Workshop Presenter Spotlight: Giving Back in Korea

Shannon Heit has been living in Seoul, South Korea for almost six years. She is currently finishing her M.A. in Anthropology at Hanyang University. While in Korea, she has had many diverse opportunities – such as studying Korean, working as an English teacher, an English editor, an Eng/Kor translator and interpreter, and a reporter for both newspaper and radio. Among all of these experiences, the most valuable have been (by far) her volunteer experiences at the Korean Unwed Mothers’ Families Association (KUMFA) and the House of Sharing International Outreach Team – reformed and now called the Women’s Global Solidarity Action Network (WGSAN).

WGSAN has been working in conjunction with various Korean organizations on the issue of sexual slavery by the Japanese military during the Asia-Pacific war and the way the “Comfort Women” issue connects to modern issues such as current forms of sexual slavery, human trafficking, and women’s oppression on a global scale. This workshop will outline the history behind the “Comfort Women” issue, as well as discuss the ways that organizations in Korea are working together to solve this issue, as well as similar contemporary issues. The purpose of this workshop is to show adoptees the steps to get involved with Korean organizations, as well as some of the experiences that adoptees can expect when volunteering in Korea.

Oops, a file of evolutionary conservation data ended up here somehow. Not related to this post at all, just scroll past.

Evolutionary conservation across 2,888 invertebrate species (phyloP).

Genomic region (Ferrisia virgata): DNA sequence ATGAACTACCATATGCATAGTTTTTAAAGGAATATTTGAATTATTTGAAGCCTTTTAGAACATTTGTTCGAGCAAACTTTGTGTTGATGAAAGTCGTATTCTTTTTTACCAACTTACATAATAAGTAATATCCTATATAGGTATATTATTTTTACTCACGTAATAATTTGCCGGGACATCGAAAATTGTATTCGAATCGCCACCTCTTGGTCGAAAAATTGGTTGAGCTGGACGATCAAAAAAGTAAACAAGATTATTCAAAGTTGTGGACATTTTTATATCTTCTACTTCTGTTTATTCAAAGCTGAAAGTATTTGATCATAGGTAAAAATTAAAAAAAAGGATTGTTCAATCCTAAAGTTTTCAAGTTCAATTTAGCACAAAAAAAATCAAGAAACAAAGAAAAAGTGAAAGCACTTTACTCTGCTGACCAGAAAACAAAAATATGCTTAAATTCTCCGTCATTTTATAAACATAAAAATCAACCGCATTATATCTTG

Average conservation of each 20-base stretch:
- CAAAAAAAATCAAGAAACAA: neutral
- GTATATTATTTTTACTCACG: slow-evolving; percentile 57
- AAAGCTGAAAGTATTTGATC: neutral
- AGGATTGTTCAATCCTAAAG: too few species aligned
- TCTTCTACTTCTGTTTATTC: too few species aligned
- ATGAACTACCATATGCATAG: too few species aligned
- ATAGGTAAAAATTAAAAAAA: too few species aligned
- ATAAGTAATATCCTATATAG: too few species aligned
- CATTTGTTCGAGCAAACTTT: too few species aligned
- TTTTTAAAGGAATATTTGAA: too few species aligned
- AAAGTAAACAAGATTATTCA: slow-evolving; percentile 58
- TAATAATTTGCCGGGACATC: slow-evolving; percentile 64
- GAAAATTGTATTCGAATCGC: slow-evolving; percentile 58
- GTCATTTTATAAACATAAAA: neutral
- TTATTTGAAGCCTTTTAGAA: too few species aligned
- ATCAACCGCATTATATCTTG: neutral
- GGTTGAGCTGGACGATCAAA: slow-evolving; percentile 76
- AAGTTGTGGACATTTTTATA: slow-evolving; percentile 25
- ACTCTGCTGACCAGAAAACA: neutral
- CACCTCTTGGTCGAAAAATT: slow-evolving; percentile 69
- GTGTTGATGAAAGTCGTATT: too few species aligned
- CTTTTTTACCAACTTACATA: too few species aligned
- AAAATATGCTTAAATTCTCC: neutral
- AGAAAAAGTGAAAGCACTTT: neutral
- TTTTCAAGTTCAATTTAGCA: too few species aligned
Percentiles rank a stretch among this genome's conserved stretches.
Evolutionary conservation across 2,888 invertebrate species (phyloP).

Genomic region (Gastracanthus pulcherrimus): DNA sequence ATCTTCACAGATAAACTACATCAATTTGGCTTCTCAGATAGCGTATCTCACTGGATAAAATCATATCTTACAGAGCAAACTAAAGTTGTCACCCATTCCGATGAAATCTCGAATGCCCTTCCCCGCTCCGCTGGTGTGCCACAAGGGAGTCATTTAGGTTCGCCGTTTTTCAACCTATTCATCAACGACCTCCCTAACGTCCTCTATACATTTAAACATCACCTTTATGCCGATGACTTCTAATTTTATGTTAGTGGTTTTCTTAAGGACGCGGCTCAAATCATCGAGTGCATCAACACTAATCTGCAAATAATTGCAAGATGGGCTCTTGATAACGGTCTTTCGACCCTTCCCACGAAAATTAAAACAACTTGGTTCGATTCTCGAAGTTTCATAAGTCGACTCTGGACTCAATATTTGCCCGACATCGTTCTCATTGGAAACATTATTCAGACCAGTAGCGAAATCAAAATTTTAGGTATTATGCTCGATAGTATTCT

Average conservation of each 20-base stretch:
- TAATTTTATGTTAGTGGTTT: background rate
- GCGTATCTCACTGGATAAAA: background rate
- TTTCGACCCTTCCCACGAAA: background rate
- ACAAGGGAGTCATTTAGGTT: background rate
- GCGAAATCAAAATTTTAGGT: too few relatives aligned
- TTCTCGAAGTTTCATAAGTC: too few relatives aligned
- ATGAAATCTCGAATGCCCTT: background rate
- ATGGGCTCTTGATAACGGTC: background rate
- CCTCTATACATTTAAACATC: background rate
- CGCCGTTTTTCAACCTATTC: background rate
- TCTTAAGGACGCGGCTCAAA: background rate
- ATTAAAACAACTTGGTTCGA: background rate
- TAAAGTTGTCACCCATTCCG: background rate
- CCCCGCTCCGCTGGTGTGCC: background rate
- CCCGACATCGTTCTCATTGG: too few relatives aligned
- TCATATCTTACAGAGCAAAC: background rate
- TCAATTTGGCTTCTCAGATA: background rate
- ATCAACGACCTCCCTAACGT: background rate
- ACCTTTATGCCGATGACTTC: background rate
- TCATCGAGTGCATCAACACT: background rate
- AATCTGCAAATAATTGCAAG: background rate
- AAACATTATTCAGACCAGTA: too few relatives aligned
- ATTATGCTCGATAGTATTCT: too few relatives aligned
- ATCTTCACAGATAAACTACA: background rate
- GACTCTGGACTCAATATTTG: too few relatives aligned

“During the workshop I will also describe some of my experiences as an adoptee working alongside the surviving Halmonis, other activists, and Korean organizations.”

“I hope to show ways that adoptees can connect in meaningful ways with Korean society.”

Shannon is currently volunteering for the Korean Unwed Mothers’ Families Association and Women’s Global Solidarity Action Network

Advertisements

About Adoptee Solidarity Korea

ASK's mission is to effect change in Korean adoption policy and practice. Through education, research, and advocacy we aim to strengthen our community and create a space for critical dialogue.

Leave a Reply

Fill in your details below or click an icon to log in:

WordPress.com Logo

You are commenting using your WordPress.com account. Log Out / Change )

Twitter picture

You are commenting using your Twitter account. Log Out / Change )

Facebook photo

You are commenting using your Facebook account. Log Out / Change )

Google+ photo

You are commenting using your Google+ account. Log Out / Change )

Connecting to %s

%d bloggers like this: